Mars Spacecraft Tackles Next Major Leap: A Software Upgrade
The Mars Advanced Radar for Subsurface and Ionosphere Sounding (MARSIS) has been instrumental in advancing humanity’s understanding of Earth’s nearest celestial neighbour, but now, it is ready for its next major challenge: an operating system upgrade.
The European Space Agency (ESA) first launched the Mars Express spacecraft in 2003, then successfully deployed MARSIS as part of its Mars exploration mission in May 2005 with Windows 98 as its operating software.
Now, nearly two decades later, a glimmer of what might be water hidden under the south pole on the Red Planet has the space exploration organisation scrambling to upgrade the orbiter’s software – from over 200 million kilometres away! – in order to get a clearer picture.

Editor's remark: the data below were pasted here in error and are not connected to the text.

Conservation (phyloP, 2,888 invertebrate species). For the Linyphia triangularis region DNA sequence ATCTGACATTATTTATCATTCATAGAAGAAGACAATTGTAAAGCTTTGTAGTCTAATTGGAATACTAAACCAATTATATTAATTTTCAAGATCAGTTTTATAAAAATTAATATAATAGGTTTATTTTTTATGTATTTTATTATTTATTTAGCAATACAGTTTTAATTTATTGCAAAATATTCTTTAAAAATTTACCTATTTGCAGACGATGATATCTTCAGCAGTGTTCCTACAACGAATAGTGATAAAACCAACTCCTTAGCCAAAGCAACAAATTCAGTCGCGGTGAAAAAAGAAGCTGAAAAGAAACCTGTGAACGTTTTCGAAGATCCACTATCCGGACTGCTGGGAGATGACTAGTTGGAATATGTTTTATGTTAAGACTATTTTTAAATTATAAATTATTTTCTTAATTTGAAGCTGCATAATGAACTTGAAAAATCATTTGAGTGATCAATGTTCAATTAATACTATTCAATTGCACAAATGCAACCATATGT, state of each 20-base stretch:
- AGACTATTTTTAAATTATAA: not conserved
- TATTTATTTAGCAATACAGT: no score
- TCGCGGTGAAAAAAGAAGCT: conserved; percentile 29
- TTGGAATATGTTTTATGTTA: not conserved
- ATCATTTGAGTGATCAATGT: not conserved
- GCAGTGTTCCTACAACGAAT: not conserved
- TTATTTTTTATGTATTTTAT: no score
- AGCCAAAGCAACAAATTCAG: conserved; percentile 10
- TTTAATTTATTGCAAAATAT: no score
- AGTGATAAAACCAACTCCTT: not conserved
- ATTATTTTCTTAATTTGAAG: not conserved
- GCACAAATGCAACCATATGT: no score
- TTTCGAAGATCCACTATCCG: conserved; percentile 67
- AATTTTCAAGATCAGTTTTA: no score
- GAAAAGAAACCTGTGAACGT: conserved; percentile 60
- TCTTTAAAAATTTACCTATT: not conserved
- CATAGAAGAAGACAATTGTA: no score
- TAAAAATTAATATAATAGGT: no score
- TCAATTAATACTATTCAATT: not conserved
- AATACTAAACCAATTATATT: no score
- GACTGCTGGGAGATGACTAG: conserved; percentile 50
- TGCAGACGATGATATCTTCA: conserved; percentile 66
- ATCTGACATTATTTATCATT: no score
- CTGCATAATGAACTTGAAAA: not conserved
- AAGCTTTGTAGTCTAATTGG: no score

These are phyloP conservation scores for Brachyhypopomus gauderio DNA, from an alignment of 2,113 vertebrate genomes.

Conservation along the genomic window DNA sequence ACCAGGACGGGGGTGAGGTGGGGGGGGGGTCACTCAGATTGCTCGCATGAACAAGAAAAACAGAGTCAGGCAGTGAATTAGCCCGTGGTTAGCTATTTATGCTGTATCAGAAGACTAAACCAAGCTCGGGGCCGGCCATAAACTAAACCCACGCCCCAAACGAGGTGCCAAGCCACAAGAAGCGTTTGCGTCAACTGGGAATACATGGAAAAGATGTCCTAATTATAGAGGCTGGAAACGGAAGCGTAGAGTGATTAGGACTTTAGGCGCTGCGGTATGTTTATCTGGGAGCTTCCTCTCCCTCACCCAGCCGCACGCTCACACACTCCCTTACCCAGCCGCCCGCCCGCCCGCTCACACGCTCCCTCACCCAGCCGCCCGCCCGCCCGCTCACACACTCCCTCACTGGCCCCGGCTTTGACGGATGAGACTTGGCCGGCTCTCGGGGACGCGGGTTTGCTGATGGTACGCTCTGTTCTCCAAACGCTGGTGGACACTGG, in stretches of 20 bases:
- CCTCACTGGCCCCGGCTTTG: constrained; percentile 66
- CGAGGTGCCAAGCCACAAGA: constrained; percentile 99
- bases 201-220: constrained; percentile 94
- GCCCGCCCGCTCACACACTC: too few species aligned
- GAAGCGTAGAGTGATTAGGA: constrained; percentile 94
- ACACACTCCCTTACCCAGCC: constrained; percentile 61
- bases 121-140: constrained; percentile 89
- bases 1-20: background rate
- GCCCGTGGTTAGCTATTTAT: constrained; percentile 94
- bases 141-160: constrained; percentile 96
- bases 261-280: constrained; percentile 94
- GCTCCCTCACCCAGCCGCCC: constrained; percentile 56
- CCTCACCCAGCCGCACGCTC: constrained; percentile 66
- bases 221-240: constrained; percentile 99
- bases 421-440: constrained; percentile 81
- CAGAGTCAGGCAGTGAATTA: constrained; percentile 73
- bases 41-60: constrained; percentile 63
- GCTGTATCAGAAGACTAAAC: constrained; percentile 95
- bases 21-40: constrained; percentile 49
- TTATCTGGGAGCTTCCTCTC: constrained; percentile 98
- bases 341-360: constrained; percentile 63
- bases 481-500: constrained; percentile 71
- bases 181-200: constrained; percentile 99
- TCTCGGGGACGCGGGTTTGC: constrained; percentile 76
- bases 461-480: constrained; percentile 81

The ESA released a statement last Tuesday, 21 June, detailing its upgrade plans for the “Martian water-spotter”.
The long-overdue Windows software patch will include a series of upgrades that will enhance signal reception and on-board data processing, thus increasing the volume and quality of data sent to Earth.
Andrea Cicchetti, MARSIS Deputy PI, said: “After decades of fruitful science and having gained a good understanding of Mars, we wanted to push the instrument’s performance beyond some of the limitations required back when the mission began.”
ESA Mars Express scientist Colin Wilson added: “The new software will help us more quickly and extensively study these regions in high resolution, and confirm whether they are home to new sources of water on Mars.”
Now we wait, while Windows updates.
Image Credit: Source